Two TIGF!!! thumbs up. Why? Well, it all started early in the morning....
I couldn't sleep much. My back and neck were wound up tighter than a suspension bridge. But, I had breakfast with a friend to take my mind off of things. She even paid for mine. How cool is that? I tried hanging out at the bookstore to kill time. I couldn't concentrate. The staff were getting nervous that my long stare was going to burn holes through the magazine rack. I picked up the latest Vintage Guitar magazine and hit the road. I still had time to kill.
Ending up at a favorite vinyl haunt, I perused the used CD section, wanting to listen in my truck rather than wait to get home and dust the needle off. I bought an Iron and Wine CD The Creek Drank the Cradle for a good price and listened to the track "Southern Anthem" about six times in a row. I still needed to kill time. My hands were trembling a bit now.
There had to be somewhere that I could hang out without spending money. It didn't help, throwing money away on so-called comfort items. The newish public library seemed like a good place to hideout for a bit. I got there and still couldn't concentrate well enough to distract myself with reading. My bowels were about to hit the tarmack. Why didn't anybody tell me that the big city's public library restrooms are bath houses for transients and freaks? I get in there and am greeted by a bunch of men giving themselves the sorriest of sponge baths with shredding paper towels. One toilet stall with a dogeared GQ, all the good pages with easy access, and cum on the toilet seat, I couldn't deliver my "shipment" to the C.H.U.D.. The time was coming. I had to move.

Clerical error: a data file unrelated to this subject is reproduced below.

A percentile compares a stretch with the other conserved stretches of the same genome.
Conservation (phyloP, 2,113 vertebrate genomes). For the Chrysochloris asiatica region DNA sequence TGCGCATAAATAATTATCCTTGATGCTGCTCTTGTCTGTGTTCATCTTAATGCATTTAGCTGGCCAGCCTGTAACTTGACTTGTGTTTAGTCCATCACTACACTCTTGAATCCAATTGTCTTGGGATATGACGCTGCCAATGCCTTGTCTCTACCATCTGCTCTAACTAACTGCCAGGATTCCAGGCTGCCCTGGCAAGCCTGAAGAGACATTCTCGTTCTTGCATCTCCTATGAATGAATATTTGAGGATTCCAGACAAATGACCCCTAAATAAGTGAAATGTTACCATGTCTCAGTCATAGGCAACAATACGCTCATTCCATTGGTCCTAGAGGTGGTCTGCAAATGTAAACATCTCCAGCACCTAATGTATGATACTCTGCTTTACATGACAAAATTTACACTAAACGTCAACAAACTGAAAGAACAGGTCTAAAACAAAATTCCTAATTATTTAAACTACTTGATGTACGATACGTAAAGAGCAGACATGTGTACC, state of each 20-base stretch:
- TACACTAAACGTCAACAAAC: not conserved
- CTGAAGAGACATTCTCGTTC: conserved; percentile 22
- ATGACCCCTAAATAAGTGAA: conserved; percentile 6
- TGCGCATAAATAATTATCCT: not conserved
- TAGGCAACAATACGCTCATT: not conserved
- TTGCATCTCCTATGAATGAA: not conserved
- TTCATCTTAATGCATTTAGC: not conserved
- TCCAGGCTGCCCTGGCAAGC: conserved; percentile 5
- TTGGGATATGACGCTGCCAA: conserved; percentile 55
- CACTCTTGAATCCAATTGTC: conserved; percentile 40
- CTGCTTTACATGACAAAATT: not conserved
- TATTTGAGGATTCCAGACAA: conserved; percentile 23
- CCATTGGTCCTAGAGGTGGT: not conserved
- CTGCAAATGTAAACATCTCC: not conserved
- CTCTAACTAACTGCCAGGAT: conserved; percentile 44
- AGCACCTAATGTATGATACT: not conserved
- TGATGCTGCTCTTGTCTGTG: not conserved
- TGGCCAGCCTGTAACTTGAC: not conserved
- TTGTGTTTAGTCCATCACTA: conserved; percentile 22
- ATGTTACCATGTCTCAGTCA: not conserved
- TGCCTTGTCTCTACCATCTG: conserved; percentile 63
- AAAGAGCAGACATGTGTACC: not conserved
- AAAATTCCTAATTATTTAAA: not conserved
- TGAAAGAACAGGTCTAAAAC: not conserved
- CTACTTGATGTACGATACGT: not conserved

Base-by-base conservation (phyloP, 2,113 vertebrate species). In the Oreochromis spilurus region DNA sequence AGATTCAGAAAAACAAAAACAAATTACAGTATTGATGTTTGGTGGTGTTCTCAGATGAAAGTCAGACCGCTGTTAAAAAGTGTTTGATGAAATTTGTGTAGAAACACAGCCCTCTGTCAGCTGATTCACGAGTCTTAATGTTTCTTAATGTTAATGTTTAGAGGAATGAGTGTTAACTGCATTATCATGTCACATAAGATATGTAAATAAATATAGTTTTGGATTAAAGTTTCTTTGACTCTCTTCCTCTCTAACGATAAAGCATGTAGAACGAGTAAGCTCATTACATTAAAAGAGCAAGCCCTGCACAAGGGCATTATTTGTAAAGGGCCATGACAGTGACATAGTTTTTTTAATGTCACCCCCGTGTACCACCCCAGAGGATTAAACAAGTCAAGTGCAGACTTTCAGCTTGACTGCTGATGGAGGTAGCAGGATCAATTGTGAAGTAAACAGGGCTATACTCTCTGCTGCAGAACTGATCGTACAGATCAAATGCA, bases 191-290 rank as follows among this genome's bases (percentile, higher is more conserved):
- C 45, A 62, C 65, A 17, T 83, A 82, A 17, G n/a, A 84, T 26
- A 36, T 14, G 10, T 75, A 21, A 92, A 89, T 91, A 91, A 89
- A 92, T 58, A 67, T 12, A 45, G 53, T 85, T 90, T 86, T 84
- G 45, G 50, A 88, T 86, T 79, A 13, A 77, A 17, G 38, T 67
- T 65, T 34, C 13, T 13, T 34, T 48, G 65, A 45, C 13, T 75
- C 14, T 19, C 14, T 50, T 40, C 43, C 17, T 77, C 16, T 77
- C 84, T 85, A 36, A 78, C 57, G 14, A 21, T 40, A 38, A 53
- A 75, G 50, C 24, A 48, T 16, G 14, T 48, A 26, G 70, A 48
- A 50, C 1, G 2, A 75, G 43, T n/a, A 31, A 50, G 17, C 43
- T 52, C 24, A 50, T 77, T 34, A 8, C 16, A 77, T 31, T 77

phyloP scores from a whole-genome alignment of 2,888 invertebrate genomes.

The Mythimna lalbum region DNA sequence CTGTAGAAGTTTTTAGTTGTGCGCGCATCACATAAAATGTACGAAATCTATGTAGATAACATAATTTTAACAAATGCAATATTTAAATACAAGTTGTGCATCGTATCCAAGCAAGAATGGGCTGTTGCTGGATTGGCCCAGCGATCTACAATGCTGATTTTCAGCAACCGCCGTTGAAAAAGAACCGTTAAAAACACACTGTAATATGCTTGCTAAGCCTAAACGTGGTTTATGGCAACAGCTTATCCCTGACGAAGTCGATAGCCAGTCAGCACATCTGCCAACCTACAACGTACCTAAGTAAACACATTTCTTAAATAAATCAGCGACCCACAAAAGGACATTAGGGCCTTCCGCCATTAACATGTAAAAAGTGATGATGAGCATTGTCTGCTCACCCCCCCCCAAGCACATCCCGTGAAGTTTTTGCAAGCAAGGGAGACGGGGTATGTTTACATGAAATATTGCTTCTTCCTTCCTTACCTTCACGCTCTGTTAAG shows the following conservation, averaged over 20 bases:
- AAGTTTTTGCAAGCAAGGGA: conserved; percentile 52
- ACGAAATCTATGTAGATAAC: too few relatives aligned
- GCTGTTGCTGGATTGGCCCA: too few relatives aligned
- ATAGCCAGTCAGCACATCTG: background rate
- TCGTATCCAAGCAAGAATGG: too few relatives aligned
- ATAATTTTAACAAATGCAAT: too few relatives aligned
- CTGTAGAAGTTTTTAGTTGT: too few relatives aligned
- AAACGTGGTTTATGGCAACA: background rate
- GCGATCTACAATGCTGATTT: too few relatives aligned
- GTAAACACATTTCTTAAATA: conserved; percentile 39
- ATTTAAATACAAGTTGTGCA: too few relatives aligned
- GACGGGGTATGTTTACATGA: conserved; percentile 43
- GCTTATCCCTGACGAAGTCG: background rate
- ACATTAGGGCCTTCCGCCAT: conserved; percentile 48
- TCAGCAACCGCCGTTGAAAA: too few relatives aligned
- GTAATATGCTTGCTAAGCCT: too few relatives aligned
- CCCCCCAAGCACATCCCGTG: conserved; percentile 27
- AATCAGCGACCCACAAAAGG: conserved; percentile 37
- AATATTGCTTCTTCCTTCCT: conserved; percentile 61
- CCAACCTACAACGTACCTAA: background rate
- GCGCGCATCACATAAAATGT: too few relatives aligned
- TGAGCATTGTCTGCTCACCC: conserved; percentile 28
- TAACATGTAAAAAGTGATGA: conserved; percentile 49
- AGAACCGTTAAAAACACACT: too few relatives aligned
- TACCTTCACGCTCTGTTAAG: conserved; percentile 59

Strange air moves in and out of your lungs when your mind tries to fight the urge to run. It's like a chemical taints everything and you can taste blood. I thought of the time when I was going through my last cycle of chemotherapy, my white blood cell count was always at dangerous levels. I was having severe anxiety problems. Seeing a movie could turn into a horrifying experience where I could feel everyone's germs. Absolutely crippling fright would penetrate my mind, my heart rate would skyrocket, and my digestion, well, let's not get into that. All I could think about was how soon I could get out of there, wash my face and hands, and get home to take my temperature. About the air, I could feel it again. I couldn't go through that again. No more of that.
No more of feeling like I was slowly dying and losing control. No more wondering how I was going to manage things if I had to go on the more extreme treatment regiment. No more fear of the alien growing inside me. No more. I just couldn't anymore.
Sure, I told people I'd fight again. Yeah, I lied to myself as well. But driving up to the top of the hill had me thinking of ways out. I thought I had that sort of thing under my thumb. No, I'd fight, but if I died I would then make sure that this went to that person and these things were given out to those people. What would I write to whom? How would I divide up my life insurance without people feeling left out? I am insured well. I haven't written a living will yet, so I'd use the hospital's patient services to help me out there as well as visit my appointed social worker. Why didn't any of my family remember this time to make sure I wasn't alone? I guess I could have done a better job of asking. Why am I thinking like this? I still haven't had my labs drawn yet.